June Prompt: Twilight Time Goodbye….Hello

In May it was announced that Twilight Time would no longer be in business (though some of this remains hazy after ScreenArchives.com announced it will be purchasing the distributor and continuing operations — to what extent? We’ll find out in July).

Twilight Time was a boutique physical media label started in 2011 by Nick Redman and Brian Jamieson with the intent of releasing classic films unavailable on Blu-ray. They teased open studio catalogs with the promise that each disc would be limited to 3000 units, after which the rights would revert back to the original holder.

The announcement of the label’s closing proved disappointing for physical media collectors, although not entirely unexpected. After the unfortunate passing of Nick Redman last year and Disney’s acquisition of 20th Century Fox (a studio upon which TT had relied for many of its releases), Twilight Time’s fate appeared sealed.

Twilight Time was my first deep dive into the world of collecting physical media. It introduced me to a lot of classic films, some of which have become my all time favorites. The company — based on its distribution model — also caused me learn more about the business side of physical media and branch out into other boutique labels. If it wasn’t for Twilight Time, I would have never discovered other labels such as Arrow, Indicator or even learned about the nefarious practice of region-locking (and how to overcome it). 

While my wife would have been happy for me not discovering this world, it has brought me a lot of joy and entertainment. While my bank account has not necessarily benefited, I’ve brought new ammunition into the debates over the future and utility of physical media. Twilight Time’s education has been well worth the dent in my wallet.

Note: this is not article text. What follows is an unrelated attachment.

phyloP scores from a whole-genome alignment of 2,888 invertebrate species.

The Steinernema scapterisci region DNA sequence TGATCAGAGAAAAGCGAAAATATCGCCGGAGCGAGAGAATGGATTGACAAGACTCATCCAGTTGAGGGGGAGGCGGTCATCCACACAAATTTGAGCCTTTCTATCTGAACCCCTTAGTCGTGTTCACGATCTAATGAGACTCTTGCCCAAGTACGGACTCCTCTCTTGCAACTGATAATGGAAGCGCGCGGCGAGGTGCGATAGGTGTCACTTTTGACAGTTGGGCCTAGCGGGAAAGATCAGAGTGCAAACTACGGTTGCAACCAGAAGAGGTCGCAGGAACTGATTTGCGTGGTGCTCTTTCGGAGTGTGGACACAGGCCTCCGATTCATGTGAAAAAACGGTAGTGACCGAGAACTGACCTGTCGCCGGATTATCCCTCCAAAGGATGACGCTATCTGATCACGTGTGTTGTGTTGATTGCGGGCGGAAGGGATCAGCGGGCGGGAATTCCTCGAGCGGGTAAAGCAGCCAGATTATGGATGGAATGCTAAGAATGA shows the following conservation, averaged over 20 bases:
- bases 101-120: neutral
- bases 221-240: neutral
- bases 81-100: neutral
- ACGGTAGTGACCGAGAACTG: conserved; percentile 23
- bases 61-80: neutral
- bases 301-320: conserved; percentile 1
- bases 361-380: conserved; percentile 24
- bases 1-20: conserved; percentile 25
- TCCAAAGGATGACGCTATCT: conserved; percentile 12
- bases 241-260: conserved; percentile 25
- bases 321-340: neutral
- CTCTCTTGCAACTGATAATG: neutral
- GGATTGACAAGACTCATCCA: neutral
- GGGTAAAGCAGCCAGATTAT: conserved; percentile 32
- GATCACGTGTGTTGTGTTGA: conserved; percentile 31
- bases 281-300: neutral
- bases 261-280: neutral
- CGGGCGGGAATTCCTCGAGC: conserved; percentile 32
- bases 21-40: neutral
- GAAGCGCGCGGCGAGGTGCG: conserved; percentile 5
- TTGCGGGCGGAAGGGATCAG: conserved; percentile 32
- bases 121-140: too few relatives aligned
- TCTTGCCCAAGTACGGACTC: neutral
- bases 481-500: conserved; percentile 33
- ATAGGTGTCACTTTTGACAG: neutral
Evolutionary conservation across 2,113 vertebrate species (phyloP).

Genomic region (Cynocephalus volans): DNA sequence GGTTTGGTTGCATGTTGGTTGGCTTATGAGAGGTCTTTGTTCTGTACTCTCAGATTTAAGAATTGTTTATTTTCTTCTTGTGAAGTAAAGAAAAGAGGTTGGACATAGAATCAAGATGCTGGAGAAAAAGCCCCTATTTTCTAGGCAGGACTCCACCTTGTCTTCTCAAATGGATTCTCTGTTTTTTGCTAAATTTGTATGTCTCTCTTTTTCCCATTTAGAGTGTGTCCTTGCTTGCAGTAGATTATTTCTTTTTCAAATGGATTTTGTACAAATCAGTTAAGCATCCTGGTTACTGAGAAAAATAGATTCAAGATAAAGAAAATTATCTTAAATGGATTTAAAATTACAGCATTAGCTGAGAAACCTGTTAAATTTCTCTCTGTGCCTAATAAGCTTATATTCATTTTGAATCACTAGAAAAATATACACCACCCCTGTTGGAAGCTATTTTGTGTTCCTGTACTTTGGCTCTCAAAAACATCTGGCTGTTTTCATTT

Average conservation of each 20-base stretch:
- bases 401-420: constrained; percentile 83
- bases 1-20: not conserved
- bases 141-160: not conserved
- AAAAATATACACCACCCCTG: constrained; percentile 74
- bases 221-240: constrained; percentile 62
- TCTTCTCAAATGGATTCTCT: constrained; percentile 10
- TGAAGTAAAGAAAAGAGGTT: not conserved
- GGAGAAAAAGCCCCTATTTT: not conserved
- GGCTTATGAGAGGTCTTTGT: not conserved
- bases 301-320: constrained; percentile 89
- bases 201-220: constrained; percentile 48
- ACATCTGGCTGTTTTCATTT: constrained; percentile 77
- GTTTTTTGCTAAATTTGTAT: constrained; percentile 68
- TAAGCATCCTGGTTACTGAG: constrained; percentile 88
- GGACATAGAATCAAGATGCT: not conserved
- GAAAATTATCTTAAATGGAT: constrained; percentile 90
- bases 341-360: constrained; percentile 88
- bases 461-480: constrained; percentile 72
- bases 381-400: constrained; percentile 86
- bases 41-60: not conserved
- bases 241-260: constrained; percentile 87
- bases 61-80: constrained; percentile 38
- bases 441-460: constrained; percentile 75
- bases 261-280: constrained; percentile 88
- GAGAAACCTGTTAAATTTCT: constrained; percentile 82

At Cinema Shame we wanted to send some love to the Twilight Time label. For the month of June, Cinema Shame’s moviewatching prompt focuses on releases from Twilight Time. With a catalog of 380 films, spanning a large variety of genres, there are certainly some classics waiting for your first-time watch. To give you a starting point from my own Twilight Time adventures, my highest recommendations would be: Sam Peckinpah’s Bring Me the Head of Alfredo Garcia (1974) featuring a career-defining performance from Warren Oates.


My second pick is Walter Hill’s The Driver (1978), which opened up a new world of Bruce Dern.

the drive

What will be my first selection for Cinema Shame from the Twilight Time catalog? An easy question with an embarrassing answer. I will be selecting a film that was actually part of my first order of Twilight Time releases from way back in 2013: the 1964 film Zulu. Michael Caine’s first major film role.


Next will be Chilly Scenes of Winter (1979) which I picked up two years ago from Amoeba Music in San Francisco because of its appearance in Danny Peary’s “Guide for the Film Fanatic.” Next, John Boorman’s Zardoz (1974), which will hopefully provide some context for Sean Connery’s amazing fashion in this film.


If you haven’t ever purchased a Twilight Time release, check out their current sale. Titles are growing more limited by the way, but fantastic films remain with amazing prices. I’m sure I will probably place another order before it is over as I discovered they have a giallo with Barbara Bach called Short Night of Glass Dolls (1971) that clearly deserves a watch.

Share your selections this month by emailing us at cinemashame@gmail.com or on twitter @Cinemashame.

Don’t forget to check out the recent podcast episodes of Cinema Shame, where James David Patrick (@007hertzrumble) and Trey Lawson (@T_Lawson) discuss Quarantine Comfort films.

Subscribe on Apple Podcasts / Stitcher Radio / Spotify / Google Podcasts

Direct download (right click, save as): https://traffic.libsyn.com/secure/cinemashame/CinemaShame_GodzillaGigan.mp3

Until next month–


The Shame of a Film Archivist